Thinking about becoming self-employed? There are quite a few tax breaks and allowances out there that can really make a difference to your wallet. One of them is the trading allowance.
What is the trading allowance?
The trading allowance means that you can earn casual or miscellaneous income, up to a maximum of £1000 per tax year, before you need to pay income tax or National Insurance on it.
So, whether you’re doing some eBaying on the side, dog walking, babysitting, eyeing up a side-hustle, or anything else that brings in a bit of extra cash, then this one’s for you.
Who does the trading allowance apply to?
As a self-employed worker you would normally need to declare your income to HMRC by making a Self Assessment submission. You’d then have to pay income tax and National Insurance on any profits above the income tax threshold.
The trading allowance means that if you earn less than £1,000 from self-employment in a tax year, you don’t need to tell HMRC about it, or pay tax or NI.
This is great for anyone who just works very casually, perhaps to top up a salaried job. Just remember that you can only use the trading allowance on your self-employed income.
You can’t claim it against money that you earn from an employer – even if the employer is your own limited company or partnership. The whole point here is that the allowance only benefits those with very small businesses; micro entrepreneurs if you like.
Getting help if you’re not sure
If you’re not sure whether you will need to pay tax on your earnings or not, it’s well worth seeking the professional advice of an accountant. The last thing you want is to end up in hot water for not paying the right amount.
What happens if I go above the trading allowance?
If your self-employed activities go above £1,000 per tax year, you will need to tell HMRC – which means registering for Self Assessment, and submitting a return.
It’s really important that you monitor your finances and keep accurate records of what you’ve been earning, so that you know when the threshold is approaching!
You will also need to keep thorough records of things like your expenses and business costs.
What is the difference between profit and income?
The trading allowance threshold is based on income, not profit – so it’s important to understand the difference between the two.
Many people fall into the trap of thinking that income and profit are one and the same, but unfortunately, they’re not. They’re in fact two separate things that have very different effects on your business.
In very basic terms, income is all of the money that you receive. Profit is what’s left after you pay the bills.
Income is money that individuals earn, for instance from a salary or pension, by becoming a landlord or through self-employment. It can essentially be divided into three categories:
- Earned Income: This is money you’ve made from working in a job. It could also be cash you’ve made from your small business, consulting, or even gambling. In a nutshell, if you’ve spent time and effort on something, and made money from it, this is earned income.
- Passive Income: Passive income is where a person makes money usually from renting something out. This could be a house for example, or it could be a driveway, garage, vehicle or other item of value. It’s usually a recurring income.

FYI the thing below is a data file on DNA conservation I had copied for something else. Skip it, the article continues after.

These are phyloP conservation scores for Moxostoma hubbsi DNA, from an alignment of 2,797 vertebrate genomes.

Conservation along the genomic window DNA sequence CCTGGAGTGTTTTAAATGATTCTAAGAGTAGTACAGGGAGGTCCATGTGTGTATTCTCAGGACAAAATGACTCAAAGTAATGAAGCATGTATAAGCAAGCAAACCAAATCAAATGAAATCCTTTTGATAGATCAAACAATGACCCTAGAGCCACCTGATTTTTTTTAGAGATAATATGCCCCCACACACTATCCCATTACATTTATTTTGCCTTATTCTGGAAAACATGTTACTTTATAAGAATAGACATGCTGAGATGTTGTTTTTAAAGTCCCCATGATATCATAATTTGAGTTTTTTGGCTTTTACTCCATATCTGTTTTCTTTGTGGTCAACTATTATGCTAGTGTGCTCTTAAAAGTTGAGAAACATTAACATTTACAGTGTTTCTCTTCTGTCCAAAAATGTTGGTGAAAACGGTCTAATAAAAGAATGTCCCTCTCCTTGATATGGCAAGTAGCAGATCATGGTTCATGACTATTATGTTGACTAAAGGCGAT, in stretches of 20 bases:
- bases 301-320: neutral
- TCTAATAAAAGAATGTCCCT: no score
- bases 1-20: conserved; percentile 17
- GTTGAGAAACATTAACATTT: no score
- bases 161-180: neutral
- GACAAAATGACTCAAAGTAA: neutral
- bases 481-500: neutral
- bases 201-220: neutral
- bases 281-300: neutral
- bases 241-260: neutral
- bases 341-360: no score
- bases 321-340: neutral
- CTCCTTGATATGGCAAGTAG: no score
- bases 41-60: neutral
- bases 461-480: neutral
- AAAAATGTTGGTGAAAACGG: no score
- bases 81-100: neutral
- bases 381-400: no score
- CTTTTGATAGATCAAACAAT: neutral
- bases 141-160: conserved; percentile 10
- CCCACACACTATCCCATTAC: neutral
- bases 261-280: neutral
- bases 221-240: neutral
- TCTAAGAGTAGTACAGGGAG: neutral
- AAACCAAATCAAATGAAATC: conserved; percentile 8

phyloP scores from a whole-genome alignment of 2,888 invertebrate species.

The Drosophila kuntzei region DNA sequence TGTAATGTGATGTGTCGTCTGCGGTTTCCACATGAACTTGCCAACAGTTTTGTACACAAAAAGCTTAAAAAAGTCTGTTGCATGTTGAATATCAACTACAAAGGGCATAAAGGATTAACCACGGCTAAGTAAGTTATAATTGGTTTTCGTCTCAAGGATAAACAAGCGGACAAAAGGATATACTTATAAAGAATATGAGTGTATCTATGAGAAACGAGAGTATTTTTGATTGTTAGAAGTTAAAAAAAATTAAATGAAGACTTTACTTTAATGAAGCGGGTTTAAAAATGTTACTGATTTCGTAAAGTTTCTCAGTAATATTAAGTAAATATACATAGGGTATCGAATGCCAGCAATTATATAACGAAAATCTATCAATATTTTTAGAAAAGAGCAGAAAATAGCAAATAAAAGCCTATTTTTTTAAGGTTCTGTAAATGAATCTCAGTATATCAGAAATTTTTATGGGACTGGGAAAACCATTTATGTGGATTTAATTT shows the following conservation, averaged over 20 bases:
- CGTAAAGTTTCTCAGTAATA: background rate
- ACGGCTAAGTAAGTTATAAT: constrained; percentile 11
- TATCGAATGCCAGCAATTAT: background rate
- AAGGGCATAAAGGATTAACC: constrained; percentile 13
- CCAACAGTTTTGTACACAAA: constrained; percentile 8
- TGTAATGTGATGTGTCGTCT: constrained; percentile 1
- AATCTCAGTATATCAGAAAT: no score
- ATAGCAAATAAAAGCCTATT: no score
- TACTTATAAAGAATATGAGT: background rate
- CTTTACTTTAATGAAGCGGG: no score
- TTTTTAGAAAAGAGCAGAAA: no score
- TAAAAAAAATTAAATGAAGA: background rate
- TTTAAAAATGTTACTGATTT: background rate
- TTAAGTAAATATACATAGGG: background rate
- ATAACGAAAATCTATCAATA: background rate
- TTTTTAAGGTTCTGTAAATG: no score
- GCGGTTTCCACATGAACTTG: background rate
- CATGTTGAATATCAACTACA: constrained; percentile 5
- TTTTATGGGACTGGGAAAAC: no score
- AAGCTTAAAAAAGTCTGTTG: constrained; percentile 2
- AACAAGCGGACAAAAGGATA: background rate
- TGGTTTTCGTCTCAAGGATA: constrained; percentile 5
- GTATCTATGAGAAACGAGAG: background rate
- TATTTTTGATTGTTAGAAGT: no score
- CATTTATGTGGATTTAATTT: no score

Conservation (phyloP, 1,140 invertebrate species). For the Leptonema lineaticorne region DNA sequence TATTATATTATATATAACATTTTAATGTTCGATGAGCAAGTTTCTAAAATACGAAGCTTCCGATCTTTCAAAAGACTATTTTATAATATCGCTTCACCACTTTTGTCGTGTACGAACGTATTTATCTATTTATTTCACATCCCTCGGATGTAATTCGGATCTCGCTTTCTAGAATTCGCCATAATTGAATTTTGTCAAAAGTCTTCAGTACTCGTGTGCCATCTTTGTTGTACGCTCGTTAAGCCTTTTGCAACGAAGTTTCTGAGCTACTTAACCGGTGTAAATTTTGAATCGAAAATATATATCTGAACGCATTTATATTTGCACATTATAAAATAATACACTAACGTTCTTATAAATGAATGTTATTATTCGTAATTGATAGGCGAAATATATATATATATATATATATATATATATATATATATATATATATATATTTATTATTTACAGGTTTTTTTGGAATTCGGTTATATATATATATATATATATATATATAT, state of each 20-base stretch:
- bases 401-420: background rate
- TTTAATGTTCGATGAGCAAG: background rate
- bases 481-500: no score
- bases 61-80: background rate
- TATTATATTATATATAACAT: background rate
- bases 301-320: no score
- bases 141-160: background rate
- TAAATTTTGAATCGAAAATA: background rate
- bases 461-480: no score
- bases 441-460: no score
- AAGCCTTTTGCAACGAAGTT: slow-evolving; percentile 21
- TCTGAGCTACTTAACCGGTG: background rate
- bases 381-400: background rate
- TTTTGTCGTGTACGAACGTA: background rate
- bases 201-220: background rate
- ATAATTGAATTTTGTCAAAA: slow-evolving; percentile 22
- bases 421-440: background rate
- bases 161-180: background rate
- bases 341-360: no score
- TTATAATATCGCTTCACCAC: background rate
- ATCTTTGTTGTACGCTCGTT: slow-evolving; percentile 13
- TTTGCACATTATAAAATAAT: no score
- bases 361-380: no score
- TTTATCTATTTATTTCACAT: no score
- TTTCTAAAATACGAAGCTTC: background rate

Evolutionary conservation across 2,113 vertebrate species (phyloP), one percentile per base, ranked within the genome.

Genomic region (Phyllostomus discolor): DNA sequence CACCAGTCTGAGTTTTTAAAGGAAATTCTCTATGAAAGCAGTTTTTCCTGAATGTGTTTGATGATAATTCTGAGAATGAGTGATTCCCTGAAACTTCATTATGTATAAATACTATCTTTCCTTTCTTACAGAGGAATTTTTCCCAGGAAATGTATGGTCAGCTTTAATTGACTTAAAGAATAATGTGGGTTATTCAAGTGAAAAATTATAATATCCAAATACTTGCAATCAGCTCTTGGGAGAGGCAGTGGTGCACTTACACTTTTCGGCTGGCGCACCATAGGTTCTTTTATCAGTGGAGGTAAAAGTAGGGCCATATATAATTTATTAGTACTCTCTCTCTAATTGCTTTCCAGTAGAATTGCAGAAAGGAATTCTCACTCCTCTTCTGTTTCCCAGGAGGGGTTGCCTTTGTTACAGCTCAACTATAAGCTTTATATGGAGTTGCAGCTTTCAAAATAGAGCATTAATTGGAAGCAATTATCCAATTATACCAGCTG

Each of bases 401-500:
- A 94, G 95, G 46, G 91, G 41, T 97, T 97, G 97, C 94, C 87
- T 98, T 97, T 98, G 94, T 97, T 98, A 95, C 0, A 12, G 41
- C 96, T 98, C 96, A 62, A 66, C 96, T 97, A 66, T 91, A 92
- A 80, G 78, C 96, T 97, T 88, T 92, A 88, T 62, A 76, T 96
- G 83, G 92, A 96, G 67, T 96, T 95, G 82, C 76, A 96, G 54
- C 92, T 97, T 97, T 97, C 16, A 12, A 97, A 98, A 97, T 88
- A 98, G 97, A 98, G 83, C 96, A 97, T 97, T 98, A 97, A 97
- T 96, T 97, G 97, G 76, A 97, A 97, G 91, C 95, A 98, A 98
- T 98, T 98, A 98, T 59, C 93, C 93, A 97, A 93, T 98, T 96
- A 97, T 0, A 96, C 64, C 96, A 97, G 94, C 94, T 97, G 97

- Portfolio Income: This is income generated when you sell an asset for a higher price than you paid for it. This is also known as ‘capital gains’ and may therefore mean you need to pay Capital Gains Tax. Often portfolio income is the result of buying and selling property.
As a freelancer your income is likely to be unpredictable, especially at the beginning, which is another good reason why you should keep track of your business income and expenditure. That way you’ll know when you reach the threshold for paying tax.
Profit, on the other hand, is basically the money that’s left over after a business has taken off its expenses and costs.
Some freelancers will naturally have more outgoings that they need to deduct from their income too, for example stock or office costs. Many will also work from home which brings its own expenses and allowances.
Choosing between the trading allowance and claiming expenses
Unfortunately, you can only claim the trading allowance or expenses on your tax return, not both. This leaves you with a decision to make, but sometimes it can be confusing to know which one is best to choose when you do complete a Self Assessment tax return.
A good rule of thumb is to choose whichever one has the highest value.
- For example, if you have £1,500 of income, and £700 worth of allowable expenses, you could offset the expenses against your income, and pay tax on the remaining £800.
- Or, you could claim the £1,000 trading allowance instead, and pay tax on the remaining £500 – which means less tax to pay!
If your expenses are more than the maximum £1,000 trading allowance, it’s usually more efficient to claim tax relief on those instead.
For example, if you have £1,100 of expenses it means the amount you can deduct from your income is higher than the amount you can deduct with the £1,000 trading allowance.
It’s worth noting that you can only use the trading allowance up to the same amount as your income. In other words, if your income was £700, you can only use £700 of trading allowance to make your profit £0. This is known as “partial allowance”.
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